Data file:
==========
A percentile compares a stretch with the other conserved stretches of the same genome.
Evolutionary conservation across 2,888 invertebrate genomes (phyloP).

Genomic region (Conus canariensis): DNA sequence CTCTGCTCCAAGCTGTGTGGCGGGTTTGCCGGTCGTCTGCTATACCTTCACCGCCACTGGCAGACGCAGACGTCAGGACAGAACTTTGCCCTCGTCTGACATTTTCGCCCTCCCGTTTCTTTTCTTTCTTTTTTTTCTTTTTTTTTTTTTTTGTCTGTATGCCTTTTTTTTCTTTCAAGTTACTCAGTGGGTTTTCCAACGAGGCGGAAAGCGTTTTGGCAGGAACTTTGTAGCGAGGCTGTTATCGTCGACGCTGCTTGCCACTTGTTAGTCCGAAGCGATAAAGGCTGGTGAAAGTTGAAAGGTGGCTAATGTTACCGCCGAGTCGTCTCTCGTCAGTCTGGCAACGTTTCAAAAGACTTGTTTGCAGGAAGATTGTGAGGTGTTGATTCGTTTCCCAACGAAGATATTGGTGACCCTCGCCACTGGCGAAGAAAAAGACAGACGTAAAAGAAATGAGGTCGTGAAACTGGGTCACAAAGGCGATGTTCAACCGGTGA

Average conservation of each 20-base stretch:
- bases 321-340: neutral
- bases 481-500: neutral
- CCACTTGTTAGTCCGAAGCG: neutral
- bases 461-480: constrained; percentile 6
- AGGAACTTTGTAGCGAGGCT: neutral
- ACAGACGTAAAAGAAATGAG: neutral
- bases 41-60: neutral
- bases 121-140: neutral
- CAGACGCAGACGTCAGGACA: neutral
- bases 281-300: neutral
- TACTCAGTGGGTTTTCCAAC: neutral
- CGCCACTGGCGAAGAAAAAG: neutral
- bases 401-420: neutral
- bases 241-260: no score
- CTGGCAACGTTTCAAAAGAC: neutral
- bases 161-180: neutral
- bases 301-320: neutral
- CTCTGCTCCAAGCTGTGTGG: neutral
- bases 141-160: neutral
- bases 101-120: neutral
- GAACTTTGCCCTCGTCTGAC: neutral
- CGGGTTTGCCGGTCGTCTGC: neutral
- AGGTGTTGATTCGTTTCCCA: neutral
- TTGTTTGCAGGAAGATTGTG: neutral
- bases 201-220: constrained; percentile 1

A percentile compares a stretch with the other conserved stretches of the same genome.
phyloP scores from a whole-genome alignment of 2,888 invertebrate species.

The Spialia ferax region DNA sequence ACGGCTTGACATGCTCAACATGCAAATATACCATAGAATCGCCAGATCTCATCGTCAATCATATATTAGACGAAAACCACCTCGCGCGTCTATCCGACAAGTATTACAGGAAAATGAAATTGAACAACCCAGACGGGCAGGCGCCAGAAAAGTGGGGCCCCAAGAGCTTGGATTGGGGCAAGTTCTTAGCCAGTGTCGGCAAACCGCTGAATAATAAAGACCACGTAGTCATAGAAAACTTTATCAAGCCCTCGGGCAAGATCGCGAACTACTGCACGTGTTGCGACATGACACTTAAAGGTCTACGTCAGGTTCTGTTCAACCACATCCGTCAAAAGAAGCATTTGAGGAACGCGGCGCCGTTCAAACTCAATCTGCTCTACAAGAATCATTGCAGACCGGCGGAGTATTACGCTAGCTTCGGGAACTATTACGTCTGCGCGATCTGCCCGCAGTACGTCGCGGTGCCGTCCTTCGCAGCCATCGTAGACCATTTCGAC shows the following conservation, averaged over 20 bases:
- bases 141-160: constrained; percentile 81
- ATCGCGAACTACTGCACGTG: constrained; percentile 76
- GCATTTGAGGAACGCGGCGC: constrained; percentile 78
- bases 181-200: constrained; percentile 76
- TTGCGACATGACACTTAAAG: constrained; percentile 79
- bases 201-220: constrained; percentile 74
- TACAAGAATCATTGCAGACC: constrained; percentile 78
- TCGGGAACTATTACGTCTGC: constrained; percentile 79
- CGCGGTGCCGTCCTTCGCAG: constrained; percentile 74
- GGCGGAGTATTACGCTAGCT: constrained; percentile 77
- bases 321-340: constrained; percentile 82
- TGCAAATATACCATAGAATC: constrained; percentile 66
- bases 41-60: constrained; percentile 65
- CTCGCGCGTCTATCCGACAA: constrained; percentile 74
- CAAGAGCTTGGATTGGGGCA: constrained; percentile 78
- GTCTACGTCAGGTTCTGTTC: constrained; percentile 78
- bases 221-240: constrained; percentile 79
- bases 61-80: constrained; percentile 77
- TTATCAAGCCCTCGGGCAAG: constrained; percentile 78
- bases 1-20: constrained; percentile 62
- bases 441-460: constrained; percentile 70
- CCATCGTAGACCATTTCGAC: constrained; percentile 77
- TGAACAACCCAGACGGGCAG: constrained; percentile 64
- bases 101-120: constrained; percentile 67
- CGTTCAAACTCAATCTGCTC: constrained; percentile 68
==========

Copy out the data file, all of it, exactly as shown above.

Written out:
A percentile compares a stretch with the other conserved stretches of the same genome.
Evolutionary conservation across 2,888 invertebrate genomes (phyloP).

Genomic region (Conus canariensis): DNA sequence CTCTGCTCCAAGCTGTGTGGCGGGTTTGCCGGTCGTCTGCTATACCTTCACCGCCACTGGCAGACGCAGACGTCAGGACAGAACTTTGCCCTCGTCTGACATTTTCGCCCTCCCGTTTCTTTTCTTTCTTTTTTTTCTTTTTTTTTTTTTTTGTCTGTATGCCTTTTTTTTCTTTCAAGTTACTCAGTGGGTTTTCCAACGAGGCGGAAAGCGTTTTGGCAGGAACTTTGTAGCGAGGCTGTTATCGTCGACGCTGCTTGCCACTTGTTAGTCCGAAGCGATAAAGGCTGGTGAAAGTTGAAAGGTGGCTAATGTTACCGCCGAGTCGTCTCTCGTCAGTCTGGCAACGTTTCAAAAGACTTGTTTGCAGGAAGATTGTGAGGTGTTGATTCGTTTCCCAACGAAGATATTGGTGACCCTCGCCACTGGCGAAGAAAAAGACAGACGTAAAAGAAATGAGGTCGTGAAACTGGGTCACAAAGGCGATGTTCAACCGGTGA

Average conservation of each 20-base stretch:
- bases 321-340: neutral
- bases 481-500: neutral
- CCACTTGTTAGTCCGAAGCG: neutral
- bases 461-480: constrained; percentile 6
- AGGAACTTTGTAGCGAGGCT: neutral
- ACAGACGTAAAAGAAATGAG: neutral
- bases 41-60: neutral
- bases 121-140: neutral
- CAGACGCAGACGTCAGGACA: neutral
- bases 281-300: neutral
- TACTCAGTGGGTTTTCCAAC: neutral
- CGCCACTGGCGAAGAAAAAG: neutral
- bases 401-420: neutral
- bases 241-260: no score
- CTGGCAACGTTTCAAAAGAC: neutral
- bases 161-180: neutral
- bases 301-320: neutral
- CTCTGCTCCAAGCTGTGTGG: neutral
- bases 141-160: neutral
- bases 101-120: neutral
- GAACTTTGCCCTCGTCTGAC: neutral
- CGGGTTTGCCGGTCGTCTGC: neutral
- AGGTGTTGATTCGTTTCCCA: neutral
- TTGTTTGCAGGAAGATTGTG: neutral
- bases 201-220: constrained; percentile 1

A percentile compares a stretch with the other conserved stretches of the same genome.
phyloP scores from a whole-genome alignment of 2,888 invertebrate species.

The Spialia ferax region DNA sequence ACGGCTTGACATGCTCAACATGCAAATATACCATAGAATCGCCAGATCTCATCGTCAATCATATATTAGACGAAAACCACCTCGCGCGTCTATCCGACAAGTATTACAGGAAAATGAAATTGAACAACCCAGACGGGCAGGCGCCAGAAAAGTGGGGCCCCAAGAGCTTGGATTGGGGCAAGTTCTTAGCCAGTGTCGGCAAACCGCTGAATAATAAAGACCACGTAGTCATAGAAAACTTTATCAAGCCCTCGGGCAAGATCGCGAACTACTGCACGTGTTGCGACATGACACTTAAAGGTCTACGTCAGGTTCTGTTCAACCACATCCGTCAAAAGAAGCATTTGAGGAACGCGGCGCCGTTCAAACTCAATCTGCTCTACAAGAATCATTGCAGACCGGCGGAGTATTACGCTAGCTTCGGGAACTATTACGTCTGCGCGATCTGCCCGCAGTACGTCGCGGTGCCGTCCTTCGCAGCCATCGTAGACCATTTCGAC shows the following conservation, averaged over 20 bases:
- bases 141-160: constrained; percentile 81
- ATCGCGAACTACTGCACGTG: constrained; percentile 76
- GCATTTGAGGAACGCGGCGC: constrained; percentile 78
- bases 181-200: constrained; percentile 76
- TTGCGACATGACACTTAAAG: constrained; percentile 79
- bases 201-220: constrained; percentile 74
- TACAAGAATCATTGCAGACC: constrained; percentile 78
- TCGGGAACTATTACGTCTGC: constrained; percentile 79
- CGCGGTGCCGTCCTTCGCAG: constrained; percentile 74
- GGCGGAGTATTACGCTAGCT: constrained; percentile 77
- bases 321-340: constrained; percentile 82
- TGCAAATATACCATAGAATC: constrained; percentile 66
- bases 41-60: constrained; percentile 65
- CTCGCGCGTCTATCCGACAA: constrained; percentile 74
- CAAGAGCTTGGATTGGGGCA: constrained; percentile 78
- GTCTACGTCAGGTTCTGTTC: constrained; percentile 78
- bases 221-240: constrained; percentile 79
- bases 61-80: constrained; percentile 77
- TTATCAAGCCCTCGGGCAAG: constrained; percentile 78
- bases 1-20: constrained; percentile 62
- bases 441-460: constrained; percentile 70
- CCATCGTAGACCATTTCGAC: constrained; percentile 77
- TGAACAACCCAGACGGGCAG: constrained; percentile 64
- bases 101-120: constrained; percentile 67
- CGTTCAAACTCAATCTGCTC: constrained; percentile 68